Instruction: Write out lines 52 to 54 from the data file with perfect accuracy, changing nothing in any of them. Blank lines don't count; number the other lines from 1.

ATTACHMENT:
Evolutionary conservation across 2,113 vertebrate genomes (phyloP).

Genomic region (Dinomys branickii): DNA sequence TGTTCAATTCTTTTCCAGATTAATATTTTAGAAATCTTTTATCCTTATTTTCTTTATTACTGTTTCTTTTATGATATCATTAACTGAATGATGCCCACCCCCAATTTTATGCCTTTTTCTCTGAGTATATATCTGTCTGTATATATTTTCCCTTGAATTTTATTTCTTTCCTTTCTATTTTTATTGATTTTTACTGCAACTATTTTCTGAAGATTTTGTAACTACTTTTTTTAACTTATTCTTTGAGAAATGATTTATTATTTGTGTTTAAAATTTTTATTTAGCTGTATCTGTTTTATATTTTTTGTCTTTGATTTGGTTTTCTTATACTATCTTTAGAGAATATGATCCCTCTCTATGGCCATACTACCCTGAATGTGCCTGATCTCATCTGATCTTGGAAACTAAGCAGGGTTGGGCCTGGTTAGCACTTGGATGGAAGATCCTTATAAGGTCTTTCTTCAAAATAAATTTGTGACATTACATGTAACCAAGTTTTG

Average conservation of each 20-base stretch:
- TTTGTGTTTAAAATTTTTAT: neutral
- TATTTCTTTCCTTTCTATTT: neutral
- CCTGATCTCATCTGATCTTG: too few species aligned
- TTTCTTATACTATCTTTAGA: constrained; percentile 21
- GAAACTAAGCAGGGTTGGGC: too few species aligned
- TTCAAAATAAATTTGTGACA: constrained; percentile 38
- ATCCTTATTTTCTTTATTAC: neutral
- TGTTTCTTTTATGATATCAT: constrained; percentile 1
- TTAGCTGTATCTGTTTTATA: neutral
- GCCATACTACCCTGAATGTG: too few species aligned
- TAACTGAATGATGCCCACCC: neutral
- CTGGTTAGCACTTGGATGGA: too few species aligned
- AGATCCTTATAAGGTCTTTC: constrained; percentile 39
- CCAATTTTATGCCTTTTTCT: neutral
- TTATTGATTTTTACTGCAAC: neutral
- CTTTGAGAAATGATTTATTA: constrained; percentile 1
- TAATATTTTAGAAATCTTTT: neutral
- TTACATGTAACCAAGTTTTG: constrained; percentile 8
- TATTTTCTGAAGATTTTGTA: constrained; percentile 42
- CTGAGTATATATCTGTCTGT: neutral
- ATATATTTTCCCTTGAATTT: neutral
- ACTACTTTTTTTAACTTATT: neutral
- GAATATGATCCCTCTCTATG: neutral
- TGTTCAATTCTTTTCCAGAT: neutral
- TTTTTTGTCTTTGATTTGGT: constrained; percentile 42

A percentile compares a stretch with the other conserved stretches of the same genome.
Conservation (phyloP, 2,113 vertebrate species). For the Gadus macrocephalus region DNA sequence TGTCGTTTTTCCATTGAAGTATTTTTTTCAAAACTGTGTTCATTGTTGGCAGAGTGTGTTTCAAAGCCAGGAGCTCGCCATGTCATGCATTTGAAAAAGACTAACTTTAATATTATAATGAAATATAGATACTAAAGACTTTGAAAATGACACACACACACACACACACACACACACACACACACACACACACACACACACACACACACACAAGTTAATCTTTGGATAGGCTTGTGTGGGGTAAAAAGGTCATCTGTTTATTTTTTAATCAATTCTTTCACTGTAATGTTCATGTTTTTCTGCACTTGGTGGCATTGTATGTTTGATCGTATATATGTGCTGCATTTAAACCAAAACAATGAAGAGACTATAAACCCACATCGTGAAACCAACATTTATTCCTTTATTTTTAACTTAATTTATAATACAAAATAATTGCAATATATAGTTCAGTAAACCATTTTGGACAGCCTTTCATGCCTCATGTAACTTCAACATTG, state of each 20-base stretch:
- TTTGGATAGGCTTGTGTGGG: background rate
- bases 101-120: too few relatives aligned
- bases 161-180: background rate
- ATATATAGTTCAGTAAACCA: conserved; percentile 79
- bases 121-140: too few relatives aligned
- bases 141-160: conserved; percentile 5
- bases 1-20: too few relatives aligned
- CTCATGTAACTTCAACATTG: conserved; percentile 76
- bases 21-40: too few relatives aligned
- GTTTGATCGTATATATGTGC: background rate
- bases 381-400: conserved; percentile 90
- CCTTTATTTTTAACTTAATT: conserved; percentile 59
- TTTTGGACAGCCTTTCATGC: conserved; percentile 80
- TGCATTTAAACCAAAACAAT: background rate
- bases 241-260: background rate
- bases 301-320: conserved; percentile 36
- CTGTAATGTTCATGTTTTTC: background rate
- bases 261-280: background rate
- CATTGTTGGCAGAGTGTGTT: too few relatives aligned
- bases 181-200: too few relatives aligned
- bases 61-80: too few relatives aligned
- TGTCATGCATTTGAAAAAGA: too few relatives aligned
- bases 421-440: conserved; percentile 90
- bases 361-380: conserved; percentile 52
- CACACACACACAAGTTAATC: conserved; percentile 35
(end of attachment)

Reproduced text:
- TGTCATGCATTTGAAAAAGA: too few relatives aligned
- bases 421-440: conserved; percentile 90
- bases 361-380: conserved; percentile 52